In London, the May-game pageants were supported with great 11 ATHENEUM, VOL. 9, 2d series.
spirit; the citizens used to sally out in the morning a Maying, and return with the spoils of the fields and woods, accompanied with archers, morris-dancers, and other shows. Every parish, and sometimes two, used to join, and have their Maypole; one was erected in the middle of the street, before the church of St. Andrew Undershaft, of such height, that it over-topped the steeple; and hence it was that the parish, which was originally called St. Andrew only, acquired the addition of Un dershaft. lord and lady of the May were chosen to preside over the sports :—
"The May-pole is up,
Whose hands did compose
"One can readily imagine," says Mr. Irving, "what a gay scene it must have been in jolly old London,
One "evil May-day," however, occurred, and never again did Maymorning come wreathed to the citizens in its usual smiles. In consequence of an insurrection that broke out in London on May-eve, 1517, the sports of May-day were long suspended; nor were they ever after more than partially resumed. The "great shaft of Cornhill" was not once erected after that event; and thirty-two years later was broken in pieces, at the instigation of a fanatic priest, who insisted that the inhabitants had made an idol of it, by sainting it along with the church.
Without being bigoted admirers of the rough and riotous sports of antiquity, one cannot help regretting that the innocent and fanciful festival of May-day has fallen into disuse, In Scotland, Wales, Ireland, and, indeed, most countries, some traces of Mayday customs still prevail; but as to Jack in the Green, it is too great a burlesque of the old pageant to be here tolerated.
But although the festivities with which our ancestors hailed the opening of this month have sunk into neglect, Nature has not forsaken her festivities. She still scatters flowers, and revels in dews; she still loves her leafy garniture, and the burst of unoppressive sunshine; for, though we moderns may abandon the customs of our forefathers, and may even deny to May those joyous attributes with which they delighted to invest her; though we complain of cold winds, dull days, and frosty nights, cutting down flower and leaf, and have them too, yet is May a gladsome month withal. Vegetation has made a proud progress; it has become deep, lavish, luxuriating, and nothing can be more delightful than the tender green of the young leaves. Primroses still scatter their millions of pale stars over shady banks, and among the mossy roots of hazels; and, once more, amid the thicklyspringing verdure of the meadow, we hail the spotted and golden cowslips.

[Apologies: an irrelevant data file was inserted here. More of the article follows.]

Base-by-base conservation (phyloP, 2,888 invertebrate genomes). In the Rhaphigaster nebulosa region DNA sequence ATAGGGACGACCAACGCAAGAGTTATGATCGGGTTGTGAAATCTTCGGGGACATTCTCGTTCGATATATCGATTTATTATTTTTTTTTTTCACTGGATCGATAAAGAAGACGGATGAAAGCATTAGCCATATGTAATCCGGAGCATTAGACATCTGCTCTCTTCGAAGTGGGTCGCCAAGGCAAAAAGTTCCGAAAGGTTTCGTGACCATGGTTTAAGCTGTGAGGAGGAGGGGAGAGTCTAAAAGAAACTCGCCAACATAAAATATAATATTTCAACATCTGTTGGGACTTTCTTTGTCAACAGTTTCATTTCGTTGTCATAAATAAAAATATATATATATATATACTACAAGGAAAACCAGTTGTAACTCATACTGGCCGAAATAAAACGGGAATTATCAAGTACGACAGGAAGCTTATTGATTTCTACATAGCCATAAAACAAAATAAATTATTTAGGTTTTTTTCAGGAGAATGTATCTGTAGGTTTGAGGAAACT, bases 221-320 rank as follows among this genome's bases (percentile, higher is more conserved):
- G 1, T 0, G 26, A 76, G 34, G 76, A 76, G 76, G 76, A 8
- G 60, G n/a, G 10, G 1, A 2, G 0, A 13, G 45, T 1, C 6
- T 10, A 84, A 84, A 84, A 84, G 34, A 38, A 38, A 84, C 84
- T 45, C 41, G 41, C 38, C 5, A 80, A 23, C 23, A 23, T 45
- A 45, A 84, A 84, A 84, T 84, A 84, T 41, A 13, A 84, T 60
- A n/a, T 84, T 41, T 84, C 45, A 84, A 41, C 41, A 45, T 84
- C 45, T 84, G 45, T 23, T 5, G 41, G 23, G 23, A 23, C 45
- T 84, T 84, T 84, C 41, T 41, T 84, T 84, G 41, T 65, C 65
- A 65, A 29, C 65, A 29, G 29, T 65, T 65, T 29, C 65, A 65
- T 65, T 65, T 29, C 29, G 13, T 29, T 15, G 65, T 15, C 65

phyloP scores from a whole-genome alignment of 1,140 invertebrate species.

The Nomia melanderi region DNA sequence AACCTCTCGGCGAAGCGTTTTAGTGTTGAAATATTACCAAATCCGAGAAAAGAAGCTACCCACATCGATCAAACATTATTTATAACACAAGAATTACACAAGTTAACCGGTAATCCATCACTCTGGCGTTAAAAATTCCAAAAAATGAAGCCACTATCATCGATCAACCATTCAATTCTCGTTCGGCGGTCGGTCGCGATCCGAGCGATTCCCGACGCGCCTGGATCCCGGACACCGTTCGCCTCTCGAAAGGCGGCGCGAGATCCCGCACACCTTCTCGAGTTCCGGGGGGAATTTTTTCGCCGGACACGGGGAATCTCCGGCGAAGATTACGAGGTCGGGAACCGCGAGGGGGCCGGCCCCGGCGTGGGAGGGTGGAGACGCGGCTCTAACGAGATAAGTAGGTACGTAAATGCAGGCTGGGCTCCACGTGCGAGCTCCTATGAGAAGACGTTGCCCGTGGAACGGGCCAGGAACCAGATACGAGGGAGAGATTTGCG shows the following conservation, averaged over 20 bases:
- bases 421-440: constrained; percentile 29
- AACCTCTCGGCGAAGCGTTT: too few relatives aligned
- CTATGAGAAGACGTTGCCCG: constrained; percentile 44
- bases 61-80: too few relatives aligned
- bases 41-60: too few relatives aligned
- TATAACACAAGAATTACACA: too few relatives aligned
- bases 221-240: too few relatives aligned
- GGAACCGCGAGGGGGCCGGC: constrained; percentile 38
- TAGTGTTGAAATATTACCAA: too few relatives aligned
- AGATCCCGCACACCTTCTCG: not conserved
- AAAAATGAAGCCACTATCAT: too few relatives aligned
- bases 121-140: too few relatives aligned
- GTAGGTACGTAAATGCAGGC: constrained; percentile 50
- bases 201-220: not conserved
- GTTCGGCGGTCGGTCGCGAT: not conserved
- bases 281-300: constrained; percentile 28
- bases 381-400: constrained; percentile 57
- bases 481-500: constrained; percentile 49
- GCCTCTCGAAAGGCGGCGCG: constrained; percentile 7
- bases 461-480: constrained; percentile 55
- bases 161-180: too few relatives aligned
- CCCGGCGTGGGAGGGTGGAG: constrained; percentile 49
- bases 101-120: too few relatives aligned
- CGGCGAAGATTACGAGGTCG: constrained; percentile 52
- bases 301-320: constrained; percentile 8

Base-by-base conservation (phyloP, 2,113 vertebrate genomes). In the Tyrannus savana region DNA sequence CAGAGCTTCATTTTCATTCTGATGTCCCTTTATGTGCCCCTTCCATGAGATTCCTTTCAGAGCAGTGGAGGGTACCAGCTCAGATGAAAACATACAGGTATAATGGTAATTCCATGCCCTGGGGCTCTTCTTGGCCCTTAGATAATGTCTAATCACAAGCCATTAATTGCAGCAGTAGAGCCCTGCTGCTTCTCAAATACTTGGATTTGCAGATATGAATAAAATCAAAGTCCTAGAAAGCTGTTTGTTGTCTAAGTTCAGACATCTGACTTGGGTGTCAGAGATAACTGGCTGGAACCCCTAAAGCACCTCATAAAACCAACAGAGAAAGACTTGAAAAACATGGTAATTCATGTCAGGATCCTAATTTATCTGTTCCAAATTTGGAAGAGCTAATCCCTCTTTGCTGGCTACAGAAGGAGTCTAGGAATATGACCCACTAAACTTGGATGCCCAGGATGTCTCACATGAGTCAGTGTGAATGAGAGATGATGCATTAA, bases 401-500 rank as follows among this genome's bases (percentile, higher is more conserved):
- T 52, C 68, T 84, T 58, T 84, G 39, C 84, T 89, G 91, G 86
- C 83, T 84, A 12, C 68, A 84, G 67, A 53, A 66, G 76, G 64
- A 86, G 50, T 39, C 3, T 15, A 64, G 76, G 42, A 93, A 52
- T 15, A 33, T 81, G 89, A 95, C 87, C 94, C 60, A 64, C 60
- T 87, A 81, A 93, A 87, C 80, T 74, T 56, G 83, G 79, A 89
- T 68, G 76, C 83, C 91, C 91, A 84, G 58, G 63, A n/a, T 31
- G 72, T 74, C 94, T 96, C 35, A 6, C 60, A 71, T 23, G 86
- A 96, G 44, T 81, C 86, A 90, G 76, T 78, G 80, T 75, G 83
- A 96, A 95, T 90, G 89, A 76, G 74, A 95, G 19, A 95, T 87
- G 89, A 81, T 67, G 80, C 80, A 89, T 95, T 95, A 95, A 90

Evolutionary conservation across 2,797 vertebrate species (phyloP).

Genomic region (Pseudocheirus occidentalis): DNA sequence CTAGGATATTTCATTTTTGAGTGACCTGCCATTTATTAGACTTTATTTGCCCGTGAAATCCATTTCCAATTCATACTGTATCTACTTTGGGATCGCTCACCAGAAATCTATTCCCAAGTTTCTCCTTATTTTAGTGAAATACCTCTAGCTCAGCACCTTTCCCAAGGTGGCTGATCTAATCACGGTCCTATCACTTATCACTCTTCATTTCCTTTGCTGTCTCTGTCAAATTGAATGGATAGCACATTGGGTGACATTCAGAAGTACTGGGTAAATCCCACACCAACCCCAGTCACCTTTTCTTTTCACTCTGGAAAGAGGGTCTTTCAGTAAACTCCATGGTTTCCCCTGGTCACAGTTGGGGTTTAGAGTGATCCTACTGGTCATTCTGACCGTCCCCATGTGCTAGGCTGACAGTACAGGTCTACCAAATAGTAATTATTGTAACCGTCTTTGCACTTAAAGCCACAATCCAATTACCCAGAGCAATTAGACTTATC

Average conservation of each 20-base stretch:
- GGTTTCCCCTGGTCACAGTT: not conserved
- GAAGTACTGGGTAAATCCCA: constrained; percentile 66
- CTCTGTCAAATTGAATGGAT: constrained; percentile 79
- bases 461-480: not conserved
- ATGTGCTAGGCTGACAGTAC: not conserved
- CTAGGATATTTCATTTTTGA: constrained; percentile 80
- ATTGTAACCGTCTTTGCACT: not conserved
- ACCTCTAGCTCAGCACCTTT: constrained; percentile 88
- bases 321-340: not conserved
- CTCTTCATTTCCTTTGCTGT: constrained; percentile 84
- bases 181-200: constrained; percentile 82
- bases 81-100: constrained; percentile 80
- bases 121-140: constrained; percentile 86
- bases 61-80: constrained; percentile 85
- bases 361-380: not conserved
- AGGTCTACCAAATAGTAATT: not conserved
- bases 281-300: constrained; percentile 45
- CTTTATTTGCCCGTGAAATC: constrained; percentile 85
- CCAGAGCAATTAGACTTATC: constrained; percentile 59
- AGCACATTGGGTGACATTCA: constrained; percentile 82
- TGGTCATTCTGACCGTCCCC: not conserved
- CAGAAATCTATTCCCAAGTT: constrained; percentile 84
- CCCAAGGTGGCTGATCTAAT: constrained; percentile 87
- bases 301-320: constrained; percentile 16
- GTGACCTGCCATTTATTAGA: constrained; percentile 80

Towards the close of the month, the mind, which has been continually led onwards by the expansion of days, leaves, and flowers, seems to repose on the fulness of nature. Every thing is clothed. The Spring actually seems past. We are surrounded by all that beauty, sunshine, and melody, which mingle in our ideas of summer. Butterflies take their wavering flight from flower to flower, and dragonflies on the banks of rivers. Cattle, fed to satiety, repose in meadows golden with crowfoot; and sheep-washing is begun in many places. The mowing-grass presents a mosaic of the most gorgeous and inimitable hues, or is white with waving umbels. A passing gale awakens a scene of lively animation. The massy foliage of trees swings heavily; the boughs of the hawthorn wave with all their loads of fragrant bloom, and the snowy, umbelliferous plants toss on the lea like foam on a stormy ocean.
Cottage gardens are now perfect paradises; and, after gazing on their sunny quietude, their lilacs, peonies,